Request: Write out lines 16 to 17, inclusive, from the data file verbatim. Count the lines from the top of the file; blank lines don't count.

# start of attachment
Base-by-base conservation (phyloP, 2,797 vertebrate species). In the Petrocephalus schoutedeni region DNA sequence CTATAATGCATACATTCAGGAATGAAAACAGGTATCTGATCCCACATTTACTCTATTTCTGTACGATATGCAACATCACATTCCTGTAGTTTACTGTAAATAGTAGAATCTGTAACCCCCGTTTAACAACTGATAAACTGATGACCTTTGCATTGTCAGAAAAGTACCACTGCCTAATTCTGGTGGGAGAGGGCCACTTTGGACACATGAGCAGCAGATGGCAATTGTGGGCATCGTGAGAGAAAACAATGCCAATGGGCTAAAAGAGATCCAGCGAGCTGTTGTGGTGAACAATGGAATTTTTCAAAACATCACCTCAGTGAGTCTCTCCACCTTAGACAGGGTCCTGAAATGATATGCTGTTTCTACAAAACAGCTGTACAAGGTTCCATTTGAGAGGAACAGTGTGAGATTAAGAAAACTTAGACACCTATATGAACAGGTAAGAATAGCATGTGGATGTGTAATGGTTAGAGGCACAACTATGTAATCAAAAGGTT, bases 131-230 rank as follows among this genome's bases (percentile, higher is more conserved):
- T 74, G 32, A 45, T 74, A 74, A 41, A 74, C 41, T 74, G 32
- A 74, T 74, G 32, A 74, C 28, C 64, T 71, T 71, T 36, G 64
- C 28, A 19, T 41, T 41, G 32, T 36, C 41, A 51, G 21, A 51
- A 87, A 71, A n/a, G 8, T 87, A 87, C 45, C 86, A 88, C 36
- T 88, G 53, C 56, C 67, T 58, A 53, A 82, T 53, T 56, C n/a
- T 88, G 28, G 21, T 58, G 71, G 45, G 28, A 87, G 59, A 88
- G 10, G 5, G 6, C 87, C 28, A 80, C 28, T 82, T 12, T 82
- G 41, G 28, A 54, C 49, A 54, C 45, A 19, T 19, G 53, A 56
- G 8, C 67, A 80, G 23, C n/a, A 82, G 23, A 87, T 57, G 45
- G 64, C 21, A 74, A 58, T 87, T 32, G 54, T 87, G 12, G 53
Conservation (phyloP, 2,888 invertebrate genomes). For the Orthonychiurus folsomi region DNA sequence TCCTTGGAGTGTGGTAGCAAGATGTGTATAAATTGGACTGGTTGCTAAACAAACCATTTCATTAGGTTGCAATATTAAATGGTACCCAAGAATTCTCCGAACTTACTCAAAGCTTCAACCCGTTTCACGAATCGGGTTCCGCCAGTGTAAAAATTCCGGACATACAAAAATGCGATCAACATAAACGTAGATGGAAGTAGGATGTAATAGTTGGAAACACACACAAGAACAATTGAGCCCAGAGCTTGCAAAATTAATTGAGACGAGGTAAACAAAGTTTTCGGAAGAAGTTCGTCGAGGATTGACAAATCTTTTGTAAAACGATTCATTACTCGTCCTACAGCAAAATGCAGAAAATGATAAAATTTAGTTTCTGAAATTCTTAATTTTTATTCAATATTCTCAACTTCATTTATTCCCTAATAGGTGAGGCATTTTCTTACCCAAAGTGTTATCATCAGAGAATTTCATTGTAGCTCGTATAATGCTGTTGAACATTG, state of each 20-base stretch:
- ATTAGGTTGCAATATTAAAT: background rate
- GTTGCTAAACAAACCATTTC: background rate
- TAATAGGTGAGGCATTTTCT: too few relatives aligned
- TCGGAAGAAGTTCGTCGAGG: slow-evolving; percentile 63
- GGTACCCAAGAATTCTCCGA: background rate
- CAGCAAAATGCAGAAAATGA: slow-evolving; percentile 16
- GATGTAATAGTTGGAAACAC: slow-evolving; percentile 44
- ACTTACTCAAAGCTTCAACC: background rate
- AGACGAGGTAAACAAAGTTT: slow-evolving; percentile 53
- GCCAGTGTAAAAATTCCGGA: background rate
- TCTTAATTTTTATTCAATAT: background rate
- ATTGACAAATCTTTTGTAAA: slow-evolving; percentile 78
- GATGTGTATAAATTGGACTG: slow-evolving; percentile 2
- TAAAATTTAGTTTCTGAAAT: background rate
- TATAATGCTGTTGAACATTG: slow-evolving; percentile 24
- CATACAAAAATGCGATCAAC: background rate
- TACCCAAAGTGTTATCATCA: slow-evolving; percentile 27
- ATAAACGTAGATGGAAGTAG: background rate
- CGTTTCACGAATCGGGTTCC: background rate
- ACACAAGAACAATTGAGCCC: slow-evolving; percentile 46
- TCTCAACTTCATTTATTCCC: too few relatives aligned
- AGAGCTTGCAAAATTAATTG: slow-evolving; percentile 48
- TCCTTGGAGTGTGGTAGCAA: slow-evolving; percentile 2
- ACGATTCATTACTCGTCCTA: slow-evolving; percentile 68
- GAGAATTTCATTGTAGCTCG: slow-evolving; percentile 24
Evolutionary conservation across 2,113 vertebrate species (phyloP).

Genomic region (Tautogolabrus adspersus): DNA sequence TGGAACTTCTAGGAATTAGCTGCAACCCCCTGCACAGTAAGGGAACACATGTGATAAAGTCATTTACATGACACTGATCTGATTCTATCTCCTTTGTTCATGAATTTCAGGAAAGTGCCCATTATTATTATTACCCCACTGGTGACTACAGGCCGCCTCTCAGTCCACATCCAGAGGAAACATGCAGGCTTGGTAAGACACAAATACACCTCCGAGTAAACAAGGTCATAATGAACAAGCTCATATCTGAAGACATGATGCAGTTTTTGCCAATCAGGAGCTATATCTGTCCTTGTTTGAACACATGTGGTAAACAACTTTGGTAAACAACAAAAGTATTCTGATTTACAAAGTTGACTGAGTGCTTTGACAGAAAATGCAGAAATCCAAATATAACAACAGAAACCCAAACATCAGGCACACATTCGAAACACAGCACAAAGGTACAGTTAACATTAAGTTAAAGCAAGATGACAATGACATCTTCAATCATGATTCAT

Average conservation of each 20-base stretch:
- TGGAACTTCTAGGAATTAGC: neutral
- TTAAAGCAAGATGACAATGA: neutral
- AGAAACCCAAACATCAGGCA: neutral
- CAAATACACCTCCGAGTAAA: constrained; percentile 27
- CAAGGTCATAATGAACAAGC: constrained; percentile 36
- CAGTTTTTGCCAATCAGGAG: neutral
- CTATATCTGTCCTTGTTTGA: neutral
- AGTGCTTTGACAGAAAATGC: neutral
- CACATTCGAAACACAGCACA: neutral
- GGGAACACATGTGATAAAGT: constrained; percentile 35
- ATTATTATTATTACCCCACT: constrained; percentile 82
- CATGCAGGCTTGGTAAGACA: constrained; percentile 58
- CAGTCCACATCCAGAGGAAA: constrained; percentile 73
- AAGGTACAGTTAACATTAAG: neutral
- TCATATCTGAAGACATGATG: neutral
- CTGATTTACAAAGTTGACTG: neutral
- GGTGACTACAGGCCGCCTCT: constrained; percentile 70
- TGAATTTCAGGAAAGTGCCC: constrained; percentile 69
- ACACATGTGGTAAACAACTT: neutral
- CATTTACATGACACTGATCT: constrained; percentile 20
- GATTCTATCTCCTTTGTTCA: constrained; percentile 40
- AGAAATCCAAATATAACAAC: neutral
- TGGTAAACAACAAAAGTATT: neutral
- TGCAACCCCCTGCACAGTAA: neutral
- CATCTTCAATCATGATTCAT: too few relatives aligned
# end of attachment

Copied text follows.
- TCGGAAGAAGTTCGTCGAGG: slow-evolving; percentile 63
- GGTACCCAAGAATTCTCCGA: background rate